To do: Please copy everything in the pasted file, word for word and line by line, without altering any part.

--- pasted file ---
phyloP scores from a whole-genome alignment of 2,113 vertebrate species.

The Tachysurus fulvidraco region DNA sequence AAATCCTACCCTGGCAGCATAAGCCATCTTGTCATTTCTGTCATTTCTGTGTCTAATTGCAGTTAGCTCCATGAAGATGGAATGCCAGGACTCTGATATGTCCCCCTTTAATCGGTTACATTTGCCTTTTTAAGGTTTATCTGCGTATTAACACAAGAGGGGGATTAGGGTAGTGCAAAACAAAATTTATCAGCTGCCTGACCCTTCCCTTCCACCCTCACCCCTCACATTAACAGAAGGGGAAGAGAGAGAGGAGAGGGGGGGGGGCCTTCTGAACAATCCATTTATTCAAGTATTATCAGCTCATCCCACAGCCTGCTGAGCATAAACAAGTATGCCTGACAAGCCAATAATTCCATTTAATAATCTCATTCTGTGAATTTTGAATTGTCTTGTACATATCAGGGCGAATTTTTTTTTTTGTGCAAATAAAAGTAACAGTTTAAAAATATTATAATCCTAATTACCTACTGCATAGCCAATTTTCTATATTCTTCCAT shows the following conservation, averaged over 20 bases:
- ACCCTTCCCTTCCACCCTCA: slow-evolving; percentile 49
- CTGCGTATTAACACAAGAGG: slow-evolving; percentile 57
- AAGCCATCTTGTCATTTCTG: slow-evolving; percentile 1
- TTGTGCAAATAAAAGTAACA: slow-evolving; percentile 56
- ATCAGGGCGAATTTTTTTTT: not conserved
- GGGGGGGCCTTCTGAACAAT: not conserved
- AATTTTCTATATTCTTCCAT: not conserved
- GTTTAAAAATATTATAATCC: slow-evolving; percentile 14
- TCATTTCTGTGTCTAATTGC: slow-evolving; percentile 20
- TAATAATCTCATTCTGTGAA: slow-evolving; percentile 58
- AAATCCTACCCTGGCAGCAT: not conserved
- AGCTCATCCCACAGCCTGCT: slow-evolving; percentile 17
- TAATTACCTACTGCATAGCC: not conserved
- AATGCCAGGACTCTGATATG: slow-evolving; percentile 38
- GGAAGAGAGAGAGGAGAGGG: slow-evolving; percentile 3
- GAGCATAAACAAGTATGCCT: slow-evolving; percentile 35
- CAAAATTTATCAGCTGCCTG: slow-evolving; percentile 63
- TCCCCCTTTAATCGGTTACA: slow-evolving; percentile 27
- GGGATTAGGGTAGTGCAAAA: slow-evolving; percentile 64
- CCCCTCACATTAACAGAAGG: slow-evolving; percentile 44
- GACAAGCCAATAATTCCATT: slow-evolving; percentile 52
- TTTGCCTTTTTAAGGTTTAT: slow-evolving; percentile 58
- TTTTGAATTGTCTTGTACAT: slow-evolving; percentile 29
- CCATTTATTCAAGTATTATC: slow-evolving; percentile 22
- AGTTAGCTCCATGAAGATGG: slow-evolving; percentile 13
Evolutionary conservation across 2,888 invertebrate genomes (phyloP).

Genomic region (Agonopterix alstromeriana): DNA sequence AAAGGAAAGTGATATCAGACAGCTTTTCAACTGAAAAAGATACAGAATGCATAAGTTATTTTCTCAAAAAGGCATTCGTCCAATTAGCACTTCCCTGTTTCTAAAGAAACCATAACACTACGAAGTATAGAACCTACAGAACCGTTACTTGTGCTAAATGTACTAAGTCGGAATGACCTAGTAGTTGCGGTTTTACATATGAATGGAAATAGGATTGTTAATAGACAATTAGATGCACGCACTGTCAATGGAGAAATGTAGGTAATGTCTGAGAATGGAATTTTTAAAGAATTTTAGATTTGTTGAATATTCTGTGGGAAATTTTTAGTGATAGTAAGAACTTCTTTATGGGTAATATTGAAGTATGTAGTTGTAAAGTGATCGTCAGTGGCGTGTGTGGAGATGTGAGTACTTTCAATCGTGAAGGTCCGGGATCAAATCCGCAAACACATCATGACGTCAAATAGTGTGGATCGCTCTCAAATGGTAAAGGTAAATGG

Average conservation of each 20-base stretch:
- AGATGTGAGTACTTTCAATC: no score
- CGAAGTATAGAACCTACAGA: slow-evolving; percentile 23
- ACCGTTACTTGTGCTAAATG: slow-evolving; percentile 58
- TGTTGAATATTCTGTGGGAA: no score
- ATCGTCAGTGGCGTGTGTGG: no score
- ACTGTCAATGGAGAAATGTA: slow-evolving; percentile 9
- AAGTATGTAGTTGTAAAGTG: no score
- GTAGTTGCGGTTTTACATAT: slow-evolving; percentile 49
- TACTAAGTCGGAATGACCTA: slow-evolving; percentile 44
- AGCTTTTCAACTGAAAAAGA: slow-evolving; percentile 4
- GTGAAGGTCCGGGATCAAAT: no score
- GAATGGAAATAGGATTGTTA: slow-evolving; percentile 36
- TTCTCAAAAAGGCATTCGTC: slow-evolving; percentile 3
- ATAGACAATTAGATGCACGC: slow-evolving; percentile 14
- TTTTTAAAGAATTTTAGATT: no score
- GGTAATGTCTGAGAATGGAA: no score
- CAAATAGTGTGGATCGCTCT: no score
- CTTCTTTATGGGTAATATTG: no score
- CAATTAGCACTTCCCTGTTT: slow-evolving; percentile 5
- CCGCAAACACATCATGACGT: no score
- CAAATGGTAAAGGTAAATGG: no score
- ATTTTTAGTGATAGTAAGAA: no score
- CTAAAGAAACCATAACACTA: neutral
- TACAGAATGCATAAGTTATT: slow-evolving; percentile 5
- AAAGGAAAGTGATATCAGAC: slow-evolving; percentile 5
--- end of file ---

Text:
phyloP scores from a whole-genome alignment of 2,113 vertebrate species.

The Tachysurus fulvidraco region DNA sequence AAATCCTACCCTGGCAGCATAAGCCATCTTGTCATTTCTGTCATTTCTGTGTCTAATTGCAGTTAGCTCCATGAAGATGGAATGCCAGGACTCTGATATGTCCCCCTTTAATCGGTTACATTTGCCTTTTTAAGGTTTATCTGCGTATTAACACAAGAGGGGGATTAGGGTAGTGCAAAACAAAATTTATCAGCTGCCTGACCCTTCCCTTCCACCCTCACCCCTCACATTAACAGAAGGGGAAGAGAGAGAGGAGAGGGGGGGGGGCCTTCTGAACAATCCATTTATTCAAGTATTATCAGCTCATCCCACAGCCTGCTGAGCATAAACAAGTATGCCTGACAAGCCAATAATTCCATTTAATAATCTCATTCTGTGAATTTTGAATTGTCTTGTACATATCAGGGCGAATTTTTTTTTTTGTGCAAATAAAAGTAACAGTTTAAAAATATTATAATCCTAATTACCTACTGCATAGCCAATTTTCTATATTCTTCCAT shows the following conservation, averaged over 20 bases:
- ACCCTTCCCTTCCACCCTCA: slow-evolving; percentile 49
- CTGCGTATTAACACAAGAGG: slow-evolving; percentile 57
- AAGCCATCTTGTCATTTCTG: slow-evolving; percentile 1
- TTGTGCAAATAAAAGTAACA: slow-evolving; percentile 56
- ATCAGGGCGAATTTTTTTTT: not conserved
- GGGGGGGCCTTCTGAACAAT: not conserved
- AATTTTCTATATTCTTCCAT: not conserved
- GTTTAAAAATATTATAATCC: slow-evolving; percentile 14
- TCATTTCTGTGTCTAATTGC: slow-evolving; percentile 20
- TAATAATCTCATTCTGTGAA: slow-evolving; percentile 58
- AAATCCTACCCTGGCAGCAT: not conserved
- AGCTCATCCCACAGCCTGCT: slow-evolving; percentile 17
- TAATTACCTACTGCATAGCC: not conserved
- AATGCCAGGACTCTGATATG: slow-evolving; percentile 38
- GGAAGAGAGAGAGGAGAGGG: slow-evolving; percentile 3
- GAGCATAAACAAGTATGCCT: slow-evolving; percentile 35
- CAAAATTTATCAGCTGCCTG: slow-evolving; percentile 63
- TCCCCCTTTAATCGGTTACA: slow-evolving; percentile 27
- GGGATTAGGGTAGTGCAAAA: slow-evolving; percentile 64
- CCCCTCACATTAACAGAAGG: slow-evolving; percentile 44
- GACAAGCCAATAATTCCATT: slow-evolving; percentile 52
- TTTGCCTTTTTAAGGTTTAT: slow-evolving; percentile 58
- TTTTGAATTGTCTTGTACAT: slow-evolving; percentile 29
- CCATTTATTCAAGTATTATC: slow-evolving; percentile 22
- AGTTAGCTCCATGAAGATGG: slow-evolving; percentile 13
Evolutionary conservation across 2,888 invertebrate genomes (phyloP).

Genomic region (Agonopterix alstromeriana): DNA sequence AAAGGAAAGTGATATCAGACAGCTTTTCAACTGAAAAAGATACAGAATGCATAAGTTATTTTCTCAAAAAGGCATTCGTCCAATTAGCACTTCCCTGTTTCTAAAGAAACCATAACACTACGAAGTATAGAACCTACAGAACCGTTACTTGTGCTAAATGTACTAAGTCGGAATGACCTAGTAGTTGCGGTTTTACATATGAATGGAAATAGGATTGTTAATAGACAATTAGATGCACGCACTGTCAATGGAGAAATGTAGGTAATGTCTGAGAATGGAATTTTTAAAGAATTTTAGATTTGTTGAATATTCTGTGGGAAATTTTTAGTGATAGTAAGAACTTCTTTATGGGTAATATTGAAGTATGTAGTTGTAAAGTGATCGTCAGTGGCGTGTGTGGAGATGTGAGTACTTTCAATCGTGAAGGTCCGGGATCAAATCCGCAAACACATCATGACGTCAAATAGTGTGGATCGCTCTCAAATGGTAAAGGTAAATGG

Average conservation of each 20-base stretch:
- AGATGTGAGTACTTTCAATC: no score
- CGAAGTATAGAACCTACAGA: slow-evolving; percentile 23
- ACCGTTACTTGTGCTAAATG: slow-evolving; percentile 58
- TGTTGAATATTCTGTGGGAA: no score
- ATCGTCAGTGGCGTGTGTGG: no score
- ACTGTCAATGGAGAAATGTA: slow-evolving; percentile 9
- AAGTATGTAGTTGTAAAGTG: no score
- GTAGTTGCGGTTTTACATAT: slow-evolving; percentile 49
- TACTAAGTCGGAATGACCTA: slow-evolving; percentile 44
- AGCTTTTCAACTGAAAAAGA: slow-evolving; percentile 4
- GTGAAGGTCCGGGATCAAAT: no score
- GAATGGAAATAGGATTGTTA: slow-evolving; percentile 36
- TTCTCAAAAAGGCATTCGTC: slow-evolving; percentile 3
- ATAGACAATTAGATGCACGC: slow-evolving; percentile 14
- TTTTTAAAGAATTTTAGATT: no score
- GGTAATGTCTGAGAATGGAA: no score
- CAAATAGTGTGGATCGCTCT: no score
- CTTCTTTATGGGTAATATTG: no score
- CAATTAGCACTTCCCTGTTT: slow-evolving; percentile 5
- CCGCAAACACATCATGACGT: no score
- CAAATGGTAAAGGTAAATGG: no score
- ATTTTTAGTGATAGTAAGAA: no score
- CTAAAGAAACCATAACACTA: neutral
- TACAGAATGCATAAGTTATT: slow-evolving; percentile 5
- AAAGGAAAGTGATATCAGAC: slow-evolving; percentile 5